Welcome to part-2 to the series. We will start from where we left in part-1.

We will work on SearchBar.js file and use the standard React syntax to handle form.

    import React from 'react';
    import './SearchBar.css';
    
    class SearchBar extends React.Component {

        state = { val: '' }
    
        onInputChange = (event) => {
            this.setState({ val: event.target.value })
        }
    
        onFormSubmit = (event) => {
            event.preventDefault();
            console.log(this.state.val);
        }
   
        render() {
            return (
                <div>
                    <form onSubmit={this.onFormSubmit}  className="flexContainer">
                        <label><h2>Image Search: </h2></label>
                        <input
                            className="inputStyle"
                            type="text"
                            value={this.state.val}
                            onChange={this.onInputChange}
                        />
                    </form>
                </div>
            )
        }
    }
    
    export default SearchBar;

Details of this whole logic can be found, in another of my blog post at this link. Check Question 50 and Question 51.

We can see this in action by typing anything in Search Bar and pressing enter. It will console log the same.

Magic of Arrow FunctionMagic of Arrow Function

Now, we will start implementing the logic to use our Search term entered by the user. We could use the Search Term(this.state.val) in our Search Component only, but we will pass it Back to Parent App component. We want the image list to be shown by a different component ImageList.

For this we will first change our App.js to a class based component, as we have to deal with state later on.

    import React from 'react';
    import SearchBar from './SearchBar';
    
    class App extends React.Component  {
        onSearchSubmit(term) {
            console.log(term);
        }
    
        render() {
            return (
                <div>
                    <SearchBar userSubmit={this.onSearchSubmit}/>
                </div>
            )
        }
    
    }
    
    export default App;

In the above code the new terms are marked in bold. Here, we are passing a prop to SearchBar component called userSubmit. It calls a callback function onSearchSubmit.

Now in our SearchBar.js file, we will change the onFormSubmit method to send the user entered Search term in this.state.val through the props userSubmit to App.js

    onFormSubmit = (event) => {
            event.preventDefault();
            this.props.userSubmit(this.state.val);
        }

Now, on entering anything in our Search bar and then pressing enter, we get the console.log from our App.js file. Details of this whole logic can be found, in another of my blog post at this link. Check Question 52.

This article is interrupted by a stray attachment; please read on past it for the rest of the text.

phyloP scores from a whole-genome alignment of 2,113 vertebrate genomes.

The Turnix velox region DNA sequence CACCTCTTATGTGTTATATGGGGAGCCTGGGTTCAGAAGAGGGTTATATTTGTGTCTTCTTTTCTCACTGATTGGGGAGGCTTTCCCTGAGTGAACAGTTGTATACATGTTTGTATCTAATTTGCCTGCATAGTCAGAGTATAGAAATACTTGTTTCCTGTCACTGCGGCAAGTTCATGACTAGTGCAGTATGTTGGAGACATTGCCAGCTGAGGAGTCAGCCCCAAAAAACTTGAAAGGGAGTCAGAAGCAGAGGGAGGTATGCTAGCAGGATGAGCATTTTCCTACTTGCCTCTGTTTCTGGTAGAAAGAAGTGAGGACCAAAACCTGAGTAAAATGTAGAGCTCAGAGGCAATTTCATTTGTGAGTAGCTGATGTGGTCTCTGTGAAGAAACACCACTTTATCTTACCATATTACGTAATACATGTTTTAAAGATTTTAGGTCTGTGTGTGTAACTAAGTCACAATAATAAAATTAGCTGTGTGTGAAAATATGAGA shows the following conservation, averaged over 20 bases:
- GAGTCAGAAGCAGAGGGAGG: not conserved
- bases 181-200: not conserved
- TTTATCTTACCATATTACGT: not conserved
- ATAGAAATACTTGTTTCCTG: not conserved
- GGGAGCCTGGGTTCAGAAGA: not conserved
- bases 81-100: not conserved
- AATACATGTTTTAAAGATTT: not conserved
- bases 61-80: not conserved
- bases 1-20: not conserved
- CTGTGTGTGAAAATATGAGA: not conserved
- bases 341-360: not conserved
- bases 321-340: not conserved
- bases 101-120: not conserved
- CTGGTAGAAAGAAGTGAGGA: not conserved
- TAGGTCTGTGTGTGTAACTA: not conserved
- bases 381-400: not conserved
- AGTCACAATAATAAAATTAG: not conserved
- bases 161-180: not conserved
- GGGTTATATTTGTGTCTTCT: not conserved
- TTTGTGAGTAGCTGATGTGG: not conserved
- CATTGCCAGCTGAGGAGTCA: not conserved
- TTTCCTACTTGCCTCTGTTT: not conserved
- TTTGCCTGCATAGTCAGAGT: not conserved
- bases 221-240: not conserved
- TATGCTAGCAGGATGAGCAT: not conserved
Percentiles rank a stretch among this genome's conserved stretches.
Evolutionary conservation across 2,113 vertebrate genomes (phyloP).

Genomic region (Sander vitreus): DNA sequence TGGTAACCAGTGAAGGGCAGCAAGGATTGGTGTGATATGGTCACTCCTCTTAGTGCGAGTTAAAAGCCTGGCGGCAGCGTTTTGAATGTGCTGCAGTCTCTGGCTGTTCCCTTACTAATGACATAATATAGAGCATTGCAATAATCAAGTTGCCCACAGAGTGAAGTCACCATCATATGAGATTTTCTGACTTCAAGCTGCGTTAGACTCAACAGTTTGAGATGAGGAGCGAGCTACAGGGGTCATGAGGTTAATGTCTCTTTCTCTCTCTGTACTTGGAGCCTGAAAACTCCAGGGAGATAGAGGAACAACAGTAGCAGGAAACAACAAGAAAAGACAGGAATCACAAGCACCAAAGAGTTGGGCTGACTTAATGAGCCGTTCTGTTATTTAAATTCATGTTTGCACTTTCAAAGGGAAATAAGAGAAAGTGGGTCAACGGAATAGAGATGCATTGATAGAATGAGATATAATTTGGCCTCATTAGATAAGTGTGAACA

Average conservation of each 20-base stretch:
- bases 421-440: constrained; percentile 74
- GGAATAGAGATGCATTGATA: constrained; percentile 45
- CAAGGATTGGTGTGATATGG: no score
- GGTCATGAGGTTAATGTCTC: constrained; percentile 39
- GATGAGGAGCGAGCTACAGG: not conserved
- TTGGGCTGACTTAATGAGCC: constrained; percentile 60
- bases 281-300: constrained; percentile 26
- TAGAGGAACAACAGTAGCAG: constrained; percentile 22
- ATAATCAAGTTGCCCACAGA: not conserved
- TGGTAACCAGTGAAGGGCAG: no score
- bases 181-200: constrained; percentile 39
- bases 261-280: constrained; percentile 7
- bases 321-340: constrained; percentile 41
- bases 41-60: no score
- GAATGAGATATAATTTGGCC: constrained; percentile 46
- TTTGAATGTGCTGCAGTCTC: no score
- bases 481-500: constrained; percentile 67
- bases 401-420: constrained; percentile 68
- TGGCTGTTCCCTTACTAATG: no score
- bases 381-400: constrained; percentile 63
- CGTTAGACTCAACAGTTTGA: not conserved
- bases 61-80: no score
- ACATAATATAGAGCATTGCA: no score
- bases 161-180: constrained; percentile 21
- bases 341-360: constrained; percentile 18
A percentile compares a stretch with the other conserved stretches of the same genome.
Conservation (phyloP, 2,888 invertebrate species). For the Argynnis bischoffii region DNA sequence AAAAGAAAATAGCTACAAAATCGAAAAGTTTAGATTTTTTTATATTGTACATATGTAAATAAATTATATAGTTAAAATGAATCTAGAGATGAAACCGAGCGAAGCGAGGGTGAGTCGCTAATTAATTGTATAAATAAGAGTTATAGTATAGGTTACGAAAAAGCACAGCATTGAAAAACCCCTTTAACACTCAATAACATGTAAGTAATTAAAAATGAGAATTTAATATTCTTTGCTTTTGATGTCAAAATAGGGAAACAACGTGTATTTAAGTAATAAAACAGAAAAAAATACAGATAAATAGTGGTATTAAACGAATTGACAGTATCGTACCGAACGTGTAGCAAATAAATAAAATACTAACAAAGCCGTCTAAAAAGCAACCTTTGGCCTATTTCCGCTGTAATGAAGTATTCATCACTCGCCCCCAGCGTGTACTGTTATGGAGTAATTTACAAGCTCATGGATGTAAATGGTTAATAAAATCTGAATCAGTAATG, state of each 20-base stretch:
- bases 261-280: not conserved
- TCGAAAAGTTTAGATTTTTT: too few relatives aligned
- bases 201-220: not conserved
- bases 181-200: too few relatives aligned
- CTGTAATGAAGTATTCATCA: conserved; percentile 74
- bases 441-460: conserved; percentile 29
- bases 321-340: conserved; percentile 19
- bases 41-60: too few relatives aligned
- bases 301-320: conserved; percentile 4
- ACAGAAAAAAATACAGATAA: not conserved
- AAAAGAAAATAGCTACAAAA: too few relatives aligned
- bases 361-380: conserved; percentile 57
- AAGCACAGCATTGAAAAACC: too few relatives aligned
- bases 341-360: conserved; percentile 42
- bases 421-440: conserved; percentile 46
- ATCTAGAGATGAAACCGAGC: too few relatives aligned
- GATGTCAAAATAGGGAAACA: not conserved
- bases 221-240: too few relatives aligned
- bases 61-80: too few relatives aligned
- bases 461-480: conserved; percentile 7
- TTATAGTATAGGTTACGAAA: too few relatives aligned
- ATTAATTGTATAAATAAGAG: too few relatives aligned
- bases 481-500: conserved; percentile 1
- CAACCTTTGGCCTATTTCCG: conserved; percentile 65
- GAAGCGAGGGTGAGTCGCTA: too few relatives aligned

console from App.jsconsole from App.js

Now, it’s time to load some real data from unsplash api. The idea is to take the Search term entered in the Search Bar and use it. Then search those pictures in unsplash and show those pictures in our App.

So, head over to https://unsplash.com/developers and register as a developer. Once, you register, it will show the below page.

unsplash registerunsplash register

Now, click on New Application and it will ask for some basic things to be checked. Check the same as below screenshot.

Basic ChecksBasic Checks

And then scroll down and click on Accept Terms. It will open the below popup, where you have to enter your Application Name and Description.

Accept TermAccept Term

Once you click on Create application, it will take you to the completion page. Here you will find the Access Keys. Copy it by clicking on the clipboard. Mine is hidden, as you show create your own.

Access Keys hiddenAccess Keys hidden

Now, we will create the AJAX client to call the unsplash API. We will use the popular third party library axios as our AJAX client. We have to install axios first, so head over to your terminal. Close the running app(the npm start) by pressing Ctrl+c and type npm install — save axios

axios installaxios install

Don’t forget to start the app again by npm start

Now, we will go to our App.js and use axios to make API call to unsplash.

    import React from 'react';
    import axios from 'axios';
    import SearchBar from './SearchBar';
    
    class App extends React.Component  {
        onSearchSubmit(term) {
            axios.get('https://api.unsplash.com/search/photos', {
                params: { query: term},
                headers: {
                    Authorization: 'Client-ID YOUR_ACCESS_KEY'
                }
            })
        }
    
        render() {
            return (
                <div>
                    <SearchBar userSubmit={this.onSearchSubmit}/>
                </div>
            )
        }
    
    }
    
    export default App;

Here, we are importing axios first. Then we are using the axios.get method. The endpoint of https://api.unsplash.com/search/photos and other details are from unsplash api documentation.

In the above code in place of YOURACCESSKEY ,use the Access Keys you got while creating the app in unsplash site.

Now head to your http://localhost:3000/ and open the developer console. In developer console, open the Network tab. Now search for any item and you will see a network request been made, as in screenshot below.

Network Request.Network Request.

This concludes part-2 of the series.

This post is also available on DEV.